Tobacco ban for public-school properties and activities heads to the House on 25-8 Senate vote

By Melissa Patrick
Kentucky Health News

FRANKFORT, Ky. – The state Senate passed a bill Feb. 15 to ban the use of tobacco products and electronic cigarettes on public-school properties and during school activities, but not without debate about local control and overreach.

Senate Bill 78 would prohibit use of tobacco products by students, faculty, staff and visitors in schools, school vehicles, properties, and activities, and give one year to adopt, implement and enforce the policy. It passed 25-8, with two pass votes and now heads to the House for consideration.

Sen. Ralph Alvarado

The sponsor, Sen. Ralph Alvarado, R-Winchester, told the committee that the bill “is a beginning attempt to help reduce our youth smoking rates in Kentucky,” which at 17 percent ranks third in the nation. “A strongly enforced tobacco free school policy can prevent or delay students from using tobacco. Some studies have shown up to a 30 percent reduction in student smoking.”

Despite earlier comments by Alvarado that he didn’t think others would “dare” oppose a bill to decrease Kentucky’s youth smoking rates, several legislators voiced concerns about local control, overreach, unintended consequences and enforcement.

Sen. Paul Hornback, R-Shelbyville, acknowledged the bill’s good intent and noted that Shelby County school district was smoke-free, but he also pointed out that the ban doesn’t just concern students, “but also concerns the school bus drivers at the school bus garages and places where there aren’t even any students around.”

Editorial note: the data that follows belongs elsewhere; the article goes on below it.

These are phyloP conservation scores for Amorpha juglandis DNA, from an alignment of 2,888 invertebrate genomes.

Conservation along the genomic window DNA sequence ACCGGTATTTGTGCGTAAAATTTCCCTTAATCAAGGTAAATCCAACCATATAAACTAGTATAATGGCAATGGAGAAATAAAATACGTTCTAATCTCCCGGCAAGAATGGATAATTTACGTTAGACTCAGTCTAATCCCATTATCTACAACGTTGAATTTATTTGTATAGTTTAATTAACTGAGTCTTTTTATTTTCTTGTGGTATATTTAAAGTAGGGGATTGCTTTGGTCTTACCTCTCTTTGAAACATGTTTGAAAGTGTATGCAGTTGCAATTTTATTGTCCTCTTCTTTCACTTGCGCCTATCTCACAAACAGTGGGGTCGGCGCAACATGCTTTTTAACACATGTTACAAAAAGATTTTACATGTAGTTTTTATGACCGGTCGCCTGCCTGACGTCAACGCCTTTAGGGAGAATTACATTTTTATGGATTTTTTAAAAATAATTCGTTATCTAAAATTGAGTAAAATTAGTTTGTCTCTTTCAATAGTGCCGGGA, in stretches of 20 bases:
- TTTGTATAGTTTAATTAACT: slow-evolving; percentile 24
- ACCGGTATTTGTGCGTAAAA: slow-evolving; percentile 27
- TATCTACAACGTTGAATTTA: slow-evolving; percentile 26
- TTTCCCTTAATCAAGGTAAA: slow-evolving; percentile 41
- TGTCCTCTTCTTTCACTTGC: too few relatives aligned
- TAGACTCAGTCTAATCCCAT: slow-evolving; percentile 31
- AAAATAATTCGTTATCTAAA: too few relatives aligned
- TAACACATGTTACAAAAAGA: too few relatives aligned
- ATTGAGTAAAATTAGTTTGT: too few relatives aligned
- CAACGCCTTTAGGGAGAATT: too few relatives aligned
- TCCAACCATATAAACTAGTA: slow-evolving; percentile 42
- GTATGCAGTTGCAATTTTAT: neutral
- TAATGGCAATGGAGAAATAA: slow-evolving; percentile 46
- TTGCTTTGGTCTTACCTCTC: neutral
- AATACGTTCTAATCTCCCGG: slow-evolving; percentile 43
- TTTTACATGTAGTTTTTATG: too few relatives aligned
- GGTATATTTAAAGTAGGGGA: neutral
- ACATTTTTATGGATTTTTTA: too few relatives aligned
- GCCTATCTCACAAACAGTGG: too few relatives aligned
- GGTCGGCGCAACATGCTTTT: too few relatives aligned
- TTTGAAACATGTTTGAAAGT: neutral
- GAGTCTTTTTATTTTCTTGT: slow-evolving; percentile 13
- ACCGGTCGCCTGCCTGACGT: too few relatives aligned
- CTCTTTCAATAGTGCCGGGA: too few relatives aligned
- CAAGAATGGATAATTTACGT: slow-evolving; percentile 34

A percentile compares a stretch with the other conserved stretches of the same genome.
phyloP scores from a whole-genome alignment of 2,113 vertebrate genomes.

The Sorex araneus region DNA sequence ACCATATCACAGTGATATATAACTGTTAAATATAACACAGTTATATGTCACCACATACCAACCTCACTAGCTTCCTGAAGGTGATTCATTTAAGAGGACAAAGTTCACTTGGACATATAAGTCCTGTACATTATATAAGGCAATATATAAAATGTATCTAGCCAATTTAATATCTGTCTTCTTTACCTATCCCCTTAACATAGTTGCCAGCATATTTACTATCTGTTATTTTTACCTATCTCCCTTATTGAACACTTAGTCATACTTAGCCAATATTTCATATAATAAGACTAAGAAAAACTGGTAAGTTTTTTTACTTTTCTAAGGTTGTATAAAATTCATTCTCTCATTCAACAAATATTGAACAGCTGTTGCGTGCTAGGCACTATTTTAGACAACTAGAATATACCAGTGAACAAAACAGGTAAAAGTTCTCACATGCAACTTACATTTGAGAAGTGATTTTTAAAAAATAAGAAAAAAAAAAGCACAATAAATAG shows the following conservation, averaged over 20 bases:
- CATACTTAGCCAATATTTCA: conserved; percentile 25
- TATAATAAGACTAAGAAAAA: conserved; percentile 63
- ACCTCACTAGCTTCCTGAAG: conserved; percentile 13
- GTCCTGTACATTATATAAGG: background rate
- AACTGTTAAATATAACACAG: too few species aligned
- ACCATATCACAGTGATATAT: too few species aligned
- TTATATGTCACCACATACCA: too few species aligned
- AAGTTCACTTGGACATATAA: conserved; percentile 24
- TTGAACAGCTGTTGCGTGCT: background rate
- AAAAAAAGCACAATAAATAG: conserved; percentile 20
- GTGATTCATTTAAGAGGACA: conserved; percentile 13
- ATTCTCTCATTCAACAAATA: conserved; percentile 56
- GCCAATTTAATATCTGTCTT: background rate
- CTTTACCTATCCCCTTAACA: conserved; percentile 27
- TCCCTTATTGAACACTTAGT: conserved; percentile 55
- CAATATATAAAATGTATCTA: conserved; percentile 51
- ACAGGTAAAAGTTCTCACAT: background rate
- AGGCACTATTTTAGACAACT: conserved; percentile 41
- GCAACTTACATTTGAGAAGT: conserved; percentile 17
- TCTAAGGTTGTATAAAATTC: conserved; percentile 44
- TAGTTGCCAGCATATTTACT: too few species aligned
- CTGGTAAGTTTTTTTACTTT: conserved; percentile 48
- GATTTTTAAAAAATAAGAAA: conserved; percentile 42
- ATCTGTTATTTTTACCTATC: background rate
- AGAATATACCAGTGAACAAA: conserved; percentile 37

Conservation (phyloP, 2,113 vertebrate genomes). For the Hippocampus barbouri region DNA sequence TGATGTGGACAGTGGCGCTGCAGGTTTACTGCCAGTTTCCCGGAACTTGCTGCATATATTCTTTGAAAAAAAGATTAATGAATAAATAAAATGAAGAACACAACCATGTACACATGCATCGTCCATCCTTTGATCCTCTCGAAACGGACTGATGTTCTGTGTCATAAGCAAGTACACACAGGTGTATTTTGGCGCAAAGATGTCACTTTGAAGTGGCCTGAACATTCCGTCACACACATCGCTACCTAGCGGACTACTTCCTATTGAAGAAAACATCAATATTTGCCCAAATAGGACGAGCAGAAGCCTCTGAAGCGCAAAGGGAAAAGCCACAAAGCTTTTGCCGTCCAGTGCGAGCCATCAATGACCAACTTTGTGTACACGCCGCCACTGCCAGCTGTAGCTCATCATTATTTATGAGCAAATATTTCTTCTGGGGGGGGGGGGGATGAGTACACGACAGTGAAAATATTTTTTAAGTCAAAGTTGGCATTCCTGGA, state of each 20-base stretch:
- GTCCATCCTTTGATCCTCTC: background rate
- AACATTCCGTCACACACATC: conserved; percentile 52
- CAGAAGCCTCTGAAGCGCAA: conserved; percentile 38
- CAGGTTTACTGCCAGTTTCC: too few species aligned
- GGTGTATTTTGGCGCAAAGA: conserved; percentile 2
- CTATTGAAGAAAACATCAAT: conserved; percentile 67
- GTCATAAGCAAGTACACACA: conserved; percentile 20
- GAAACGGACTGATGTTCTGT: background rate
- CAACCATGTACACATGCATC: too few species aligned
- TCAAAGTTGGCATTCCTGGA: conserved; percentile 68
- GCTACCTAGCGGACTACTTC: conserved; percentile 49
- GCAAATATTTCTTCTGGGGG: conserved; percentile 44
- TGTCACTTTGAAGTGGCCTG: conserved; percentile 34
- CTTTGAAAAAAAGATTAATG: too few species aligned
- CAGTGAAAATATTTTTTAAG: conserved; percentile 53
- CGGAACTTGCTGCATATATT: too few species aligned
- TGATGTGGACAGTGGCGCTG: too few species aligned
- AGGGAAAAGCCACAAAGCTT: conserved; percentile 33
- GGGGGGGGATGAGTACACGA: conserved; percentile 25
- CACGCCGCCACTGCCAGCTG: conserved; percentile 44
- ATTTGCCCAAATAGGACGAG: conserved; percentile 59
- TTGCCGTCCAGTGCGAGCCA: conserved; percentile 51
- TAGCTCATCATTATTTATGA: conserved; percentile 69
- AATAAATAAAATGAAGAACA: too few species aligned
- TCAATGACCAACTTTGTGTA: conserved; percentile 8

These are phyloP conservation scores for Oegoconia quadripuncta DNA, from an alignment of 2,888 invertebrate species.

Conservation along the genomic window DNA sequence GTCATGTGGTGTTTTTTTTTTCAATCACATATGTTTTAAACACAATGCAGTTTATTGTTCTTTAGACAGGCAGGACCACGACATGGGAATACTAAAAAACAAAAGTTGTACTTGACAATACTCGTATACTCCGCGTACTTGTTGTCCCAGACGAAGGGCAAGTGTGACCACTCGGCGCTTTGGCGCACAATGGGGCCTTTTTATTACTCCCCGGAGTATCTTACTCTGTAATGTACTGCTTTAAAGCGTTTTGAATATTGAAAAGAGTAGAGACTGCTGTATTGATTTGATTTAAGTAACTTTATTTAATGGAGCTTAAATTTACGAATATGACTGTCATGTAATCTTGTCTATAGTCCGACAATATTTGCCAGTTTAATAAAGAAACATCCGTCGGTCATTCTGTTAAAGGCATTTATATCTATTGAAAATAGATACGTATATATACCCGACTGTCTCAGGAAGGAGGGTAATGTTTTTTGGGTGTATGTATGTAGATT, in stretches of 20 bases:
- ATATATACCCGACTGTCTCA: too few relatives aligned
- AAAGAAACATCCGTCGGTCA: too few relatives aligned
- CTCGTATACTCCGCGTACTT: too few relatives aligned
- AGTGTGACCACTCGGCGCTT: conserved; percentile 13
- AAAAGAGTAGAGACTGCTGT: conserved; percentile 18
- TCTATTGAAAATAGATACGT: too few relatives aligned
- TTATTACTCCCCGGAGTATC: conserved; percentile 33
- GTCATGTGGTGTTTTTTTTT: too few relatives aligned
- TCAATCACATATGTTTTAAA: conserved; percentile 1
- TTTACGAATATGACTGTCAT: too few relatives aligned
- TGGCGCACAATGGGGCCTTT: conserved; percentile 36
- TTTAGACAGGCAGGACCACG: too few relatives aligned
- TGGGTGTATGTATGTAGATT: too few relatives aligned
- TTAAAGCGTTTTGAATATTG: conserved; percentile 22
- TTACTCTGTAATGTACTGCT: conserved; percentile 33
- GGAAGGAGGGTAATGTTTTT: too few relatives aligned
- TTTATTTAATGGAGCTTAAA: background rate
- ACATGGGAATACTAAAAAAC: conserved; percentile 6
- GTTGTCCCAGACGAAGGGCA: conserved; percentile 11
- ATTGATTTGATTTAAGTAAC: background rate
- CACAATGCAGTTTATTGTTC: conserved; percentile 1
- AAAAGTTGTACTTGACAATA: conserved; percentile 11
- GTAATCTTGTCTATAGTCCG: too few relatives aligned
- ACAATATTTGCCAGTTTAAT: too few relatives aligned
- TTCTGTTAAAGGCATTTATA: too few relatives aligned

“So, I’d urge the members to think about this,” Hornback said. “You know, we are in favor of local control until we are not, and this is one of those things where we want to come down and mandate to the local school boards what they need to do, rather than letting them decide like they are doing right now.”

Hornback, who was a prominent tobacco farmer before becoming a senator, also wanted to know if a person would be in violation of the law if they had tobacco in their personal vehicle while on school property.

Alvarado replied, “If you would be on school property, you would be in violation, according to this. Again, the enforcement on the policy would be up to the local school boards.”

Alvarado, a physician, said he changed the bill at the behest of the Kentucky School Boards Association and superintendents to allow school districts to develop their own enforcement policies.

Just over half of Kentucky’s public-school students are in school districts with tobacco-free policies: 62 of the state’s 173 districts, covering 654 schools.

Sen. Robin Webb, D-Grayson, said she also appreciated the intent of the bill, but had concerns about its overreach and enforcement, noting that as written, the bill would not allow volunteers or chaperones to use tobacco products in the privacy of their own hotel room on a school-sponsored trip.

“I just think it is a little far-reaching. I don’t think it’s enforceable,” Webb said. “I don’t know what the enforcement would be unless it would go back to that local control. I think there are some portions of this bill that are a little vague, undefined and extends beyond the scope of the intention of the bill.”

Webb passed on the vote. So did Sen. Johnny Ray Turner, D-Prestonsburg, a basketball coach at a smoke-free school. He voiced concerns about the financial impact of the bill on schools if attendance decreases at outdoor sporting events because people can’t smoke. He said tobacco policy should be a local decision.

Besides Hornback, senators who voted against the bill were Republicans Joe Bowen of Owensboro, Tom Buford of Nicholasville, Stan Humphries of Cadiz, John Schickel of Union and Wil Schroder of Wilder, and Democrats Julian Carroll of Frankfort and Perry Clark of Louisville.

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